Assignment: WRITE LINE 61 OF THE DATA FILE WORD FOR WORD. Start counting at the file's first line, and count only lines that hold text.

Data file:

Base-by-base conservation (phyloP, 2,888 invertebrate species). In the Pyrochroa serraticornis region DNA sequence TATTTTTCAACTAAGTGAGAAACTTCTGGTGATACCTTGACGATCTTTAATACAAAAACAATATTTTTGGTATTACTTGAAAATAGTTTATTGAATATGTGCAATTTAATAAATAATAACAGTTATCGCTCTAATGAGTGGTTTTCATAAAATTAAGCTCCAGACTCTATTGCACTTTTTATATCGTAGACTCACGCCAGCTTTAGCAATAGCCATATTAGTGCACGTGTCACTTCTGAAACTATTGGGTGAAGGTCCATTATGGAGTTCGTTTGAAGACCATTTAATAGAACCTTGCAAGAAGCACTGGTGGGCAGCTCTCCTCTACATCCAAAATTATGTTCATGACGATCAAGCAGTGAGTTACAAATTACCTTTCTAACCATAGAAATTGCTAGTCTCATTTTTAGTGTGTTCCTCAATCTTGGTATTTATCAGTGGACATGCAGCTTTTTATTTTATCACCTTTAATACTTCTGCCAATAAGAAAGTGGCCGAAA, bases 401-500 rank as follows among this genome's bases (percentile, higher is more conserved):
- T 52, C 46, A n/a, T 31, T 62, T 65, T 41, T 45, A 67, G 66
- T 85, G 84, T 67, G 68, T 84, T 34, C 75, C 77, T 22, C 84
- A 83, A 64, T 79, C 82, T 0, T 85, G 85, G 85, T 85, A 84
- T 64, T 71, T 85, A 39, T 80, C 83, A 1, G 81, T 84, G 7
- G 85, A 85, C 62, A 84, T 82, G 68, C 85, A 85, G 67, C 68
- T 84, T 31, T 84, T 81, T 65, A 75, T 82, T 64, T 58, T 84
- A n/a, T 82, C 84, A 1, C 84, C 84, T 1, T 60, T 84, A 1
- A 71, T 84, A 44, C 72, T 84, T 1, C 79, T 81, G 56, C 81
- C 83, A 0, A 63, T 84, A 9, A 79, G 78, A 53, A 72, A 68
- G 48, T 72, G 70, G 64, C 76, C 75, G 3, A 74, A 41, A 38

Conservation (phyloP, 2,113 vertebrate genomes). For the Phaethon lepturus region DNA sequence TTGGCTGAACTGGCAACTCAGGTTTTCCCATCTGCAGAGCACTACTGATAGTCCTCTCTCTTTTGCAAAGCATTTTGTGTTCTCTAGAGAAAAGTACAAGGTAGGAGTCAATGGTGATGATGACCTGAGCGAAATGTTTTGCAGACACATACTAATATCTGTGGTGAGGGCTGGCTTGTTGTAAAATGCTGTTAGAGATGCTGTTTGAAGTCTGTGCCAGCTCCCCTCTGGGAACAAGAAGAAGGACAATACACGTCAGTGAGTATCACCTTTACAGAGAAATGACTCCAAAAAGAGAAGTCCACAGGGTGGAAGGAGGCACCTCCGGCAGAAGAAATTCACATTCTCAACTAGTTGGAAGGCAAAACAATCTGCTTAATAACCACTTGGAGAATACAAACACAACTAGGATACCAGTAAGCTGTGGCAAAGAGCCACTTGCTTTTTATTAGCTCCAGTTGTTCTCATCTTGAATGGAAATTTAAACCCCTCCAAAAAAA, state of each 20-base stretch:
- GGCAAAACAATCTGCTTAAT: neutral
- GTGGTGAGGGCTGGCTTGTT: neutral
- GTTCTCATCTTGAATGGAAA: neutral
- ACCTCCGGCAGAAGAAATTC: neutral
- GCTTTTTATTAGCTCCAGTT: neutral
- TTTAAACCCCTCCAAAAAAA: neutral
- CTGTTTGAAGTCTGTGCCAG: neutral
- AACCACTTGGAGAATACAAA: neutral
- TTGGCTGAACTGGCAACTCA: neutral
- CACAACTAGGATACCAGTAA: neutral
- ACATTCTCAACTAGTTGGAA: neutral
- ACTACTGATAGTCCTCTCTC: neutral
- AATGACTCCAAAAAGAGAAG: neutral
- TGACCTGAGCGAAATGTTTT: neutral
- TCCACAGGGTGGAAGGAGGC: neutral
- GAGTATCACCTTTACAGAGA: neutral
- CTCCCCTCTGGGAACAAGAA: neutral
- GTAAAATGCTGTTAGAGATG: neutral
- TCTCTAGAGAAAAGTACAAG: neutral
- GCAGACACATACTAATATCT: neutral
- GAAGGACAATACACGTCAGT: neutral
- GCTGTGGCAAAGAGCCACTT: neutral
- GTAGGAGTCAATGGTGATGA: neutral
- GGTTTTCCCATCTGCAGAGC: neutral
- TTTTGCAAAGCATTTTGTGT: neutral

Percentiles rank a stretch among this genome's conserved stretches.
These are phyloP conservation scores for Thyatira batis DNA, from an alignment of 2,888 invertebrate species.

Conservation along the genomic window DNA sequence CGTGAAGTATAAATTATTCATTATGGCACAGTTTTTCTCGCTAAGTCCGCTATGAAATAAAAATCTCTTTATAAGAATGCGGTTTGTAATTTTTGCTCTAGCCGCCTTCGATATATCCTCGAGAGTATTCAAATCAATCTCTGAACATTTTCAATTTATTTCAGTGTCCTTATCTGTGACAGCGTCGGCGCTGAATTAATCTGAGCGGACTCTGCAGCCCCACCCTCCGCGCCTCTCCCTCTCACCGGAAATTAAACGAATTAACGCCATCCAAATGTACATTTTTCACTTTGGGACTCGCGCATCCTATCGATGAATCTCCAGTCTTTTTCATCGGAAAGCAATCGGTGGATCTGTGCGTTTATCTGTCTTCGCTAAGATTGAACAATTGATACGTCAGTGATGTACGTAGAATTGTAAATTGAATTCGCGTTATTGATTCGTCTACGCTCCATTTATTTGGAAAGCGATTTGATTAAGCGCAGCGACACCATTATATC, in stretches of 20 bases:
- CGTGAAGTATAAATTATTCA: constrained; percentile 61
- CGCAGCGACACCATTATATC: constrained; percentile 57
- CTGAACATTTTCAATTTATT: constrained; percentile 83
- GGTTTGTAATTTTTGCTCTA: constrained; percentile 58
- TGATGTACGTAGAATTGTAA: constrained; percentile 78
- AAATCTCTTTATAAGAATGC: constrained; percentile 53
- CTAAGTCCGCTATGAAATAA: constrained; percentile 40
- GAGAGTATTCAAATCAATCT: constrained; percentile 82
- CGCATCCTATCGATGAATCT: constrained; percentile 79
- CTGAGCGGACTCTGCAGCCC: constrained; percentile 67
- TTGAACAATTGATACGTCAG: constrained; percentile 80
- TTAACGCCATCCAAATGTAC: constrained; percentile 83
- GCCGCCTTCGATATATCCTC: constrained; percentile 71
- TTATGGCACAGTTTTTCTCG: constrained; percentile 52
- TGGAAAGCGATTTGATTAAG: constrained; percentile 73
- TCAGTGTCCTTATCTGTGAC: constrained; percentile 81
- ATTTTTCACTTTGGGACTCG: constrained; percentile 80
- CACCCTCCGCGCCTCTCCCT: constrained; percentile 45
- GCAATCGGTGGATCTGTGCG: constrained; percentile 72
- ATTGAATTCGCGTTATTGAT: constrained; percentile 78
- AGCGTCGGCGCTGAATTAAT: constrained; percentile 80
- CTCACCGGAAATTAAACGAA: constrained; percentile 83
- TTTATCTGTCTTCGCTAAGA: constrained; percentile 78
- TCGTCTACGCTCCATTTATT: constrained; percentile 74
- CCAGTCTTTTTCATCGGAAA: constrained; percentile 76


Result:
- AGCGTCGGCGCTGAATTAAT: constrained; percentile 80